Rami Barhoush - Jordan, Palestine, Israel & the U.S.
Jordan’s borders were drawn by British imperial cartographers after WW1. It was then called Trans-Jordan and sparsely populated. Today, it has a large Palestinian population, many of them refugees from the naqba, catastrophe, of 1948 and the 1967 war. In recent years it also has had a huge influx of refugees from Iraq and Syria. Jordan is ruled by a hereditary Hashemite king who has absolute power. There are internal tensions in the country that so far have been kept under control. The Palestinians, lack political power but dominate the economy. The kingdom’s alliance with the U.S. makes some Jordanians very uncomfortable. Jordan’s neighbor Israel, the highest recipient of U.S. aid, continues to build more settlements on Palestinian land in defiance of international law while Washington approves. The Middle East and U.S. involvement in that region continues to be a major source of global instability.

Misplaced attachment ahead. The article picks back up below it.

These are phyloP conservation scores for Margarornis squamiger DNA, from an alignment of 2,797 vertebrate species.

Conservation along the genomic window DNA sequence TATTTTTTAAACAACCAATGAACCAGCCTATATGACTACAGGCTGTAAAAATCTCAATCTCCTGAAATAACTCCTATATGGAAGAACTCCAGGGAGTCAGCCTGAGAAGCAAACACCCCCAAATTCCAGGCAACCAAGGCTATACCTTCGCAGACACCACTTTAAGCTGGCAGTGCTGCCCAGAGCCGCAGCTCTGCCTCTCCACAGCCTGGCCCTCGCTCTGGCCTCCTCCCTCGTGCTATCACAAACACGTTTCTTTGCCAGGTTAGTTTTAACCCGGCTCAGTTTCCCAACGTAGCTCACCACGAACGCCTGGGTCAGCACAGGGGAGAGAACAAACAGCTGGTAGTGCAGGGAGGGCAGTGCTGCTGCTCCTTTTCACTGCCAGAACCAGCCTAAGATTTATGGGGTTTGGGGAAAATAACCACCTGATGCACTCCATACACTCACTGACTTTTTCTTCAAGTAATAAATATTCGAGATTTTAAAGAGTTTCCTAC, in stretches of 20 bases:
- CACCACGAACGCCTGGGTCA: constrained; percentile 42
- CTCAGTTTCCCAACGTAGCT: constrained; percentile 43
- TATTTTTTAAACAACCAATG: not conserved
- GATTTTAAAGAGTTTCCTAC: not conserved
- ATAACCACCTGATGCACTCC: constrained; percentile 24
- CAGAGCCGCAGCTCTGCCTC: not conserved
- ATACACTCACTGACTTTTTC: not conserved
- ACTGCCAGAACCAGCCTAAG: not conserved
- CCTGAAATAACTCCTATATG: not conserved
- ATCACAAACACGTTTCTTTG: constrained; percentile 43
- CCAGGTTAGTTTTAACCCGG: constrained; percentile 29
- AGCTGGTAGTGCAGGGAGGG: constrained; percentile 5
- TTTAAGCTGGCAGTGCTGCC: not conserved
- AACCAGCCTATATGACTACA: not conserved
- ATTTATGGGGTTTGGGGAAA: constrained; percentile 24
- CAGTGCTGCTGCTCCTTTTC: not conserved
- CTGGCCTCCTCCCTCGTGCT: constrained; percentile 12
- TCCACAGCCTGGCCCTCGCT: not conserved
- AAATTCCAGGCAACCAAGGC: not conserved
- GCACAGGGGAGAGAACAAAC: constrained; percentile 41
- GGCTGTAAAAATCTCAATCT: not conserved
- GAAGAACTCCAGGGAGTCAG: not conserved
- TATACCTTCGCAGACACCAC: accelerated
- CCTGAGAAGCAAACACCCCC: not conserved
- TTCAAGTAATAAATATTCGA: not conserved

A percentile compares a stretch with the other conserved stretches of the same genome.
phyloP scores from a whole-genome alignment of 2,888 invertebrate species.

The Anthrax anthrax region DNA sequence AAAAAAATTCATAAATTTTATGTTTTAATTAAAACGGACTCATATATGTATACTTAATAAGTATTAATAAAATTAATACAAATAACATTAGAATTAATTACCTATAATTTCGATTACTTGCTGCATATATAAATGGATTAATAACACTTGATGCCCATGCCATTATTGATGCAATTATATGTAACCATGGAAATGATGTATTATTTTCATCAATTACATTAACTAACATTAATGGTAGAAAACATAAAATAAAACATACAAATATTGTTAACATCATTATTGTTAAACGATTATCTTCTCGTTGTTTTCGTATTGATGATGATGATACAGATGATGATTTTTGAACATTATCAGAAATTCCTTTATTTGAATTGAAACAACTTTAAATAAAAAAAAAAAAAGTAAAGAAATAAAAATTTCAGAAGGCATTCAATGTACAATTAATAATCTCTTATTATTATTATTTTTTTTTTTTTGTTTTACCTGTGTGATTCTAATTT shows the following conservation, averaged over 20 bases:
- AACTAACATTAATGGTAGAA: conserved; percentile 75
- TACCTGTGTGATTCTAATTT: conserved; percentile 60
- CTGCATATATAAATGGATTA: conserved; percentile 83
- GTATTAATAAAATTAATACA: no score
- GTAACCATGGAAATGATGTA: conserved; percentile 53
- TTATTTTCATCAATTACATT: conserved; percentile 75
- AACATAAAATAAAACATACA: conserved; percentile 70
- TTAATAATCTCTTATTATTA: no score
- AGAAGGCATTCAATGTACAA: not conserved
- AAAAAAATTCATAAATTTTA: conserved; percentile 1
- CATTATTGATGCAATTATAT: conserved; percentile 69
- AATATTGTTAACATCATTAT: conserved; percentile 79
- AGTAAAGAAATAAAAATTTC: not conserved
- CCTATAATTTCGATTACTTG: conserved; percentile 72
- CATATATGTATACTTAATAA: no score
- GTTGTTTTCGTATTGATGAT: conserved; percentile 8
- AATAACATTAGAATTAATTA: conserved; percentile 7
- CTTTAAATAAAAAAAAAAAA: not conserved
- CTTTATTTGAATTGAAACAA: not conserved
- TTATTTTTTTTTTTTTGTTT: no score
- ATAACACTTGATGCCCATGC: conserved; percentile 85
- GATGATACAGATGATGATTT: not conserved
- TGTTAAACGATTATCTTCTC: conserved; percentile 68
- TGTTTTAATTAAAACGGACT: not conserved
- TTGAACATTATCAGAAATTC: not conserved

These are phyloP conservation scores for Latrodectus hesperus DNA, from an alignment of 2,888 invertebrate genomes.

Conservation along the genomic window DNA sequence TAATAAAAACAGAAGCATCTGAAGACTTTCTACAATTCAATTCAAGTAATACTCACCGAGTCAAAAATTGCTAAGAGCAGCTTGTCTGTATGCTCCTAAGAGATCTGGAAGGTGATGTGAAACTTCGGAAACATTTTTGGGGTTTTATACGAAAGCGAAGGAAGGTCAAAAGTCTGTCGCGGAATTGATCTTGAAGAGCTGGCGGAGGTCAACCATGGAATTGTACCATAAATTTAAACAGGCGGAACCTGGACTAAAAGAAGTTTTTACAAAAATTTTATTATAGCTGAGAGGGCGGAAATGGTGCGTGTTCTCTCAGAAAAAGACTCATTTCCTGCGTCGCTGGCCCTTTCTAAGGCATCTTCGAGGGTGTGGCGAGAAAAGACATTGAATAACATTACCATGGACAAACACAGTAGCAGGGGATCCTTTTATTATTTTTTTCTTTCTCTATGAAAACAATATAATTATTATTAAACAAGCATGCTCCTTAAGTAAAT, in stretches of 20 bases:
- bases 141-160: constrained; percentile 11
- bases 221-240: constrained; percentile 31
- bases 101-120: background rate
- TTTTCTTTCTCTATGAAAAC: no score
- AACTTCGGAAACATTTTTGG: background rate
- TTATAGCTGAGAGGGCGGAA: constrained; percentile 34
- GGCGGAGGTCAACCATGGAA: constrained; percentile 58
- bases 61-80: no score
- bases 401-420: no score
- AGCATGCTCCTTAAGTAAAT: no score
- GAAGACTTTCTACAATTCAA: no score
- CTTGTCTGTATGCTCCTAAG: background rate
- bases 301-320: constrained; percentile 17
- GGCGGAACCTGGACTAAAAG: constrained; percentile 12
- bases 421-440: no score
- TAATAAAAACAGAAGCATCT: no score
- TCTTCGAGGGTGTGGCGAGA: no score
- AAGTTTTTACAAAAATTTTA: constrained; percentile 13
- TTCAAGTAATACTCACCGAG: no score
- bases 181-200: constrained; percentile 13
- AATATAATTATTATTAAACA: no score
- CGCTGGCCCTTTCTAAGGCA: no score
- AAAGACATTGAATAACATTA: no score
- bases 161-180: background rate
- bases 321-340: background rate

Interviewed by David Barsamian
Max Blumenthal - Palestine: 50 Years of Occupation
Fifty Years have passed since Israel’s victory in the Six-Day War resulting in the longest military occupation in modern times. And on the ground there has been a radical shift in demographics because of the settlements. What began as a few scattered outposts has now mushroomed into vast sub-divisions and cities with Jewish only road networks connecting them make it difficult for Palestinians to travel. About 600,000 Israelis now live beyond the country's 1967 borders. The Palestinians are being squeezed into ever smaller and smaller enclaves, isolated and without sufficient water. The settlements, illegal under international law, are a key obstacle to the resolution of the conflict. But Israel continues to expand them. Each new house makes the possibility of a just peace more remote. And Washington makes it all possible with its ongoing economic, military and diplomatic support for Israel. Interviewed by David Barsamian.
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